Laser-induced breakdown spectroscopy (LIBS) is a possible rapid, non-contact method for detecting and quantitatively analyzing various isotopes, including hydrogen critical to various disciplines (e.g., nuclear energy, hydrogen storage). With no sample preparation requirement, a relatively simple experimental set-up, and the ability to detect all elements in the periodic table in a matter of seconds, the LIBS technique can be employed for the measurement of hydrogen isotopes in virtually any target of interest (gas, liquid, or solid).
However, quantifying hydrogen concentration and its isotopes is challenging via laser-induced breakdown spectroscopy due to spectral line broadening and hydrogen contamination issues.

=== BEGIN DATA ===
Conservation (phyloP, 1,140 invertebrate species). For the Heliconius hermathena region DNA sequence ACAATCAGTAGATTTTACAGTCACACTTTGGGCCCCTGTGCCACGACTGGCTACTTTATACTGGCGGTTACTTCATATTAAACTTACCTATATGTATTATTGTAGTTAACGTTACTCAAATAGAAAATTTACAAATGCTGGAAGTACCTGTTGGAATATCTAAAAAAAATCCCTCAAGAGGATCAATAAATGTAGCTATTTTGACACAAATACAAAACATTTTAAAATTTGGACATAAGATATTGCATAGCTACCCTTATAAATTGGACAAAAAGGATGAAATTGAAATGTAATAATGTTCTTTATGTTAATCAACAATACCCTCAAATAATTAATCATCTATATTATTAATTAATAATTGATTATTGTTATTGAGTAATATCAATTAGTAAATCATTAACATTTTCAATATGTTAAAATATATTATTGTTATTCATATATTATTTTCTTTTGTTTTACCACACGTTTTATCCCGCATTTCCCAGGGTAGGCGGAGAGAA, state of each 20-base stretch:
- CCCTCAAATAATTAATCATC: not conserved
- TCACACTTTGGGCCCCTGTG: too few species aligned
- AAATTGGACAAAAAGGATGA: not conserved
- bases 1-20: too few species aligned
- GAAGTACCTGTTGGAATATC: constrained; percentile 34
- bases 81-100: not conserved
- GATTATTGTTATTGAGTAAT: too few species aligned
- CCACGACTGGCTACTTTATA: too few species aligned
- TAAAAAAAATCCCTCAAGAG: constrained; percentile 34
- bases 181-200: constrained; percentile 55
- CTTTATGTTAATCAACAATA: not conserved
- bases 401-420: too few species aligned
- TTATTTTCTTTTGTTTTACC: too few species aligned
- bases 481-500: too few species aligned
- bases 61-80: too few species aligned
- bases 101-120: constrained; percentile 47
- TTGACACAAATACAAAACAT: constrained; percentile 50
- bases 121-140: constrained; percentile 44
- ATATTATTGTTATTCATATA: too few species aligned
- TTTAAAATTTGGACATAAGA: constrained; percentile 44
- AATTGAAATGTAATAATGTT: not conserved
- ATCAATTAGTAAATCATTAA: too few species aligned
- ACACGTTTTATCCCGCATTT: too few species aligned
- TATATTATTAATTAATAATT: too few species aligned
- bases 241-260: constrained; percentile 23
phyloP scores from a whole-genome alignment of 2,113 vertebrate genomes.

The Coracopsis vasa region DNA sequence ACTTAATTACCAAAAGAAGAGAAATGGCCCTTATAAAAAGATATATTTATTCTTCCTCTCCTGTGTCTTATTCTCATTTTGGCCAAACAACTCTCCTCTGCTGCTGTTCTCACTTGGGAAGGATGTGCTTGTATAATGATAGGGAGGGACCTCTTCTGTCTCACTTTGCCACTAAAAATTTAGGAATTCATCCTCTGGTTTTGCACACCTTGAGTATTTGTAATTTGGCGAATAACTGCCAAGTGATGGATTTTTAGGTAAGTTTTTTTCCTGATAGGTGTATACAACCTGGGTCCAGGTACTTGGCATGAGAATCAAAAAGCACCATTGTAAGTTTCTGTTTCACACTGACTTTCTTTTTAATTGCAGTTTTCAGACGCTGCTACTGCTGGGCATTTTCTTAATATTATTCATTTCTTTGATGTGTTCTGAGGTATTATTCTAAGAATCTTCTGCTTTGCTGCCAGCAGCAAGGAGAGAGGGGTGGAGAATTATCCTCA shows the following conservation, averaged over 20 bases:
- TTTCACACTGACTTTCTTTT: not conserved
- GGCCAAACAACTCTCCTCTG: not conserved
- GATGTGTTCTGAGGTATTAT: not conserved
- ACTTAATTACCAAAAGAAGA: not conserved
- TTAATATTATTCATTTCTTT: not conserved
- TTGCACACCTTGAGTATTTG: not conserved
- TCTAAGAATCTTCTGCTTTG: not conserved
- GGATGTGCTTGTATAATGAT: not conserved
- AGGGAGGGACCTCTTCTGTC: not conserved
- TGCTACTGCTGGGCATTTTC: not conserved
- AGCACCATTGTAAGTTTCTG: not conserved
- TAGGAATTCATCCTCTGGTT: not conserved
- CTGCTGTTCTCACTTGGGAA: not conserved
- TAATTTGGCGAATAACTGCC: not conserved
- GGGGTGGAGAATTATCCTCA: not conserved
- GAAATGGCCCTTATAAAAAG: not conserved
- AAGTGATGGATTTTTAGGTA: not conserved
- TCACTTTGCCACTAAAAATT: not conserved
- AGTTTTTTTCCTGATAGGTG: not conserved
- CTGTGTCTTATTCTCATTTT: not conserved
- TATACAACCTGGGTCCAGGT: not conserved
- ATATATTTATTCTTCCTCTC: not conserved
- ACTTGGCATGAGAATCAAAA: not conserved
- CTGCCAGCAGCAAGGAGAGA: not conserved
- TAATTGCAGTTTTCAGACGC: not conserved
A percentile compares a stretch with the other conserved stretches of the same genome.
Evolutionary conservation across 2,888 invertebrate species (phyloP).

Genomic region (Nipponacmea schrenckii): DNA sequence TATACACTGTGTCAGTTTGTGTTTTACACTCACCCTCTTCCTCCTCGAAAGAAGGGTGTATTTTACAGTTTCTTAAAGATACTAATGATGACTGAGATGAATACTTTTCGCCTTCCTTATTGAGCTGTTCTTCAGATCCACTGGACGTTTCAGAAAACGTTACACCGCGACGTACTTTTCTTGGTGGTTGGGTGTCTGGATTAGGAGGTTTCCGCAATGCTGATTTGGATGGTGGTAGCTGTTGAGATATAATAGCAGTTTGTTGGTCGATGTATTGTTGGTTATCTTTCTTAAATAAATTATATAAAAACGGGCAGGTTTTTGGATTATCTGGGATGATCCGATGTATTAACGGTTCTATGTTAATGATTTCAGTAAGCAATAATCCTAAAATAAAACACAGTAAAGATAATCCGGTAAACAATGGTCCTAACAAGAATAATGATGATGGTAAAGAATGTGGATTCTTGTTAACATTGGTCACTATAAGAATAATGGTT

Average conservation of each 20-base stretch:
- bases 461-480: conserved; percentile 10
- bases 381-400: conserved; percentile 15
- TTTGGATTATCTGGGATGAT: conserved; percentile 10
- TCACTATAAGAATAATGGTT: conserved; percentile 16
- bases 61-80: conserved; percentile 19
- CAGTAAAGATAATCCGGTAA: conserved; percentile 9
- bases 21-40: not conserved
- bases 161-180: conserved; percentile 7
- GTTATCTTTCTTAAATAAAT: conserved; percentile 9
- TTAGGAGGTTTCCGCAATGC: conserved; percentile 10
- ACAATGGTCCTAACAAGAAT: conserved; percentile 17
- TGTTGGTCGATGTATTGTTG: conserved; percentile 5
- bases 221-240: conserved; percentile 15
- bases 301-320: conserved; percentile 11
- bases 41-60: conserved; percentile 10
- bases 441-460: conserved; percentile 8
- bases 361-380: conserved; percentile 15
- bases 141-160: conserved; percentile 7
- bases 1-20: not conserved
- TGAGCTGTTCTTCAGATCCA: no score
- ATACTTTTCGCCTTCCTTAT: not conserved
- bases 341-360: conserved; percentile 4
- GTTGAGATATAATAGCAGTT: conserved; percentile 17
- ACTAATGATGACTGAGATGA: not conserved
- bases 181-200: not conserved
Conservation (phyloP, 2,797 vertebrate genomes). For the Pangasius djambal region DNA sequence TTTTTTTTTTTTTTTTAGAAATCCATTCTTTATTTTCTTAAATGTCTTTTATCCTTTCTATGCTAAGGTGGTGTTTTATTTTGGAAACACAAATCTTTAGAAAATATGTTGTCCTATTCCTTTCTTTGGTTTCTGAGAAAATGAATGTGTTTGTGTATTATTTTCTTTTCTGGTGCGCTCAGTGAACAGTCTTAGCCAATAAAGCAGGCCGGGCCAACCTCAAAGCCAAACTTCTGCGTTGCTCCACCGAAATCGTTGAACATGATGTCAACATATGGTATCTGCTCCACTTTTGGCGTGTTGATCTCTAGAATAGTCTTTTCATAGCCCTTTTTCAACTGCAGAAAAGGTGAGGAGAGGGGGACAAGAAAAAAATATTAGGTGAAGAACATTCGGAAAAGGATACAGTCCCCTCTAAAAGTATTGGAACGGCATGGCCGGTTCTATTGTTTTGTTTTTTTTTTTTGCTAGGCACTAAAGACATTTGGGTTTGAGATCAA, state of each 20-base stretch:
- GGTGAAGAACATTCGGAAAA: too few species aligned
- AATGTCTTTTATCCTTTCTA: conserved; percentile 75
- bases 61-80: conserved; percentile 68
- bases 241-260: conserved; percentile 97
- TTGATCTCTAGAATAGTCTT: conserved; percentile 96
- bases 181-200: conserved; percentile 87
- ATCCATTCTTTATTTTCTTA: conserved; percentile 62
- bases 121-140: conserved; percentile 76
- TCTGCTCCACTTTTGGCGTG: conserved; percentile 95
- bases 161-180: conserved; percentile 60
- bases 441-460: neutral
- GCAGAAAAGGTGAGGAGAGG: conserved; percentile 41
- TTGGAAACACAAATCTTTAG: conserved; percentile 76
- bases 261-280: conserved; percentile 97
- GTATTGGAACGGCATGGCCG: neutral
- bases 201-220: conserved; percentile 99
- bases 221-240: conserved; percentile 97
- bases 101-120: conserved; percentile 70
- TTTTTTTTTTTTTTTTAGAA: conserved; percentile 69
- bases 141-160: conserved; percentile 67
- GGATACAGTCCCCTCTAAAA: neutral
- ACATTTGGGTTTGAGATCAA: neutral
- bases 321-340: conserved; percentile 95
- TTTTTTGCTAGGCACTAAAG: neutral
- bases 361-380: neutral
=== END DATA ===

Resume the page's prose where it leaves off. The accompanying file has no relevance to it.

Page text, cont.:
Researchers investigate the effects of varying plasma generation conditions (nanosecond versus femtosecond laser ablation) and ambient environments (argon versus helium gas) on spectral features generated from Zircaloy-4 targets with varying hydrogen isotopic compositions. They employed time-resolved 2D spectral imaging to detail the spatial distribution of species throughout plasma evolution. The results highlight that hydrogen and deuterium isotopic shifts can be measured with a minimal spectral broadening in a ∼ 10 Torr helium gas environment using ultrafast laser-produced plasmas.
LIBS rapidly analyzed H isotopes in Zircaloy-4 target materials with varying isotopic compositions. In particular, the effect of plasma generation conditions (ns versus fs LA) and ambient gas chemistry (Ar versus He) was investigated. To detail the spatial and temporal behavior of species within Zircaloy-4 plasmas, time-resolved 2D spectral images were collected.
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